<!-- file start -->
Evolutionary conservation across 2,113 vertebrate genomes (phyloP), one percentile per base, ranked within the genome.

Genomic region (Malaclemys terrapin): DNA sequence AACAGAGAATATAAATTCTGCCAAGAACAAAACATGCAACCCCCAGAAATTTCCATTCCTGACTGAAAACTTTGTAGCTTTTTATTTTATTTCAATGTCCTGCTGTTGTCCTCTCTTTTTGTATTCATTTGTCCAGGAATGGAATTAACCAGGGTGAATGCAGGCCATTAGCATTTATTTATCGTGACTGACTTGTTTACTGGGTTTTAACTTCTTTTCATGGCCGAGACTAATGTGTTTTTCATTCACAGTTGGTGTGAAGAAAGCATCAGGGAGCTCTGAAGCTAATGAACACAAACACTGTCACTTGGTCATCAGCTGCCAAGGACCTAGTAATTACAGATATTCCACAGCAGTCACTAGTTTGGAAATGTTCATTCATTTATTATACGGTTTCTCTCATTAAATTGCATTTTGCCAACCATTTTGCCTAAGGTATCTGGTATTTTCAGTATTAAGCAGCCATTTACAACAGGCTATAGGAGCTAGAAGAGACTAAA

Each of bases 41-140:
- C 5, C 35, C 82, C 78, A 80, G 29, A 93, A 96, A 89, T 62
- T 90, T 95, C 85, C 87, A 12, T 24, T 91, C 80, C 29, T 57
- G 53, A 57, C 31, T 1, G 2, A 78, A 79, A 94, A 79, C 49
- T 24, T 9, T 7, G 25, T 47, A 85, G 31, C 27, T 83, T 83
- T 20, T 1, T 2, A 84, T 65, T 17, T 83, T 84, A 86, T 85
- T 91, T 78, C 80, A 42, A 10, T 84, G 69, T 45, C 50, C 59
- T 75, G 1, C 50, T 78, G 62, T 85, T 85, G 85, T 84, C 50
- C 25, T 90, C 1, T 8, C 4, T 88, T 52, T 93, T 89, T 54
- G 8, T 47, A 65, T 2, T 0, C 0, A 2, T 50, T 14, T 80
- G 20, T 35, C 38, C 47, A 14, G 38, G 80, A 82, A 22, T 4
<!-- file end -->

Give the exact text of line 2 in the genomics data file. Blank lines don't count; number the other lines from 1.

Genomic region (Malaclemys terrapin): DNA sequence AACAGAGAATATAAATTCTGCCAAGAACAAAACATGCAACCCCCAGAAATTTCCATTCCTGACTGAAAACTTTGTAGCTTTTTATTTTATTTCAATGTCCTGCTGTTGTCCTCTCTTTTTGTATTCATTTGTCCAGGAATGGAATTAACCAGGGTGAATGCAGGCCATTAGCATTTATTTATCGTGACTGACTTGTTTACTGGGTTTTAACTTCTTTTCATGGCCGAGACTAATGTGTTTTTCATTCACAGTTGGTGTGAAGAAAGCATCAGGGAGCTCTGAAGCTAATGAACACAAACACTGTCACTTGGTCATCAGCTGCCAAGGACCTAGTAATTACAGATATTCCACAGCAGTCACTAGTTTGGAAATGTTCATTCATTTATTATACGGTTTCTCTCATTAAATTGCATTTTGCCAACCATTTTGCCTAAGGTATCTGGTATTTTCAGTATTAAGCAGCCATTTACAACAGGCTATAGGAGCTAGAAGAGACTAAA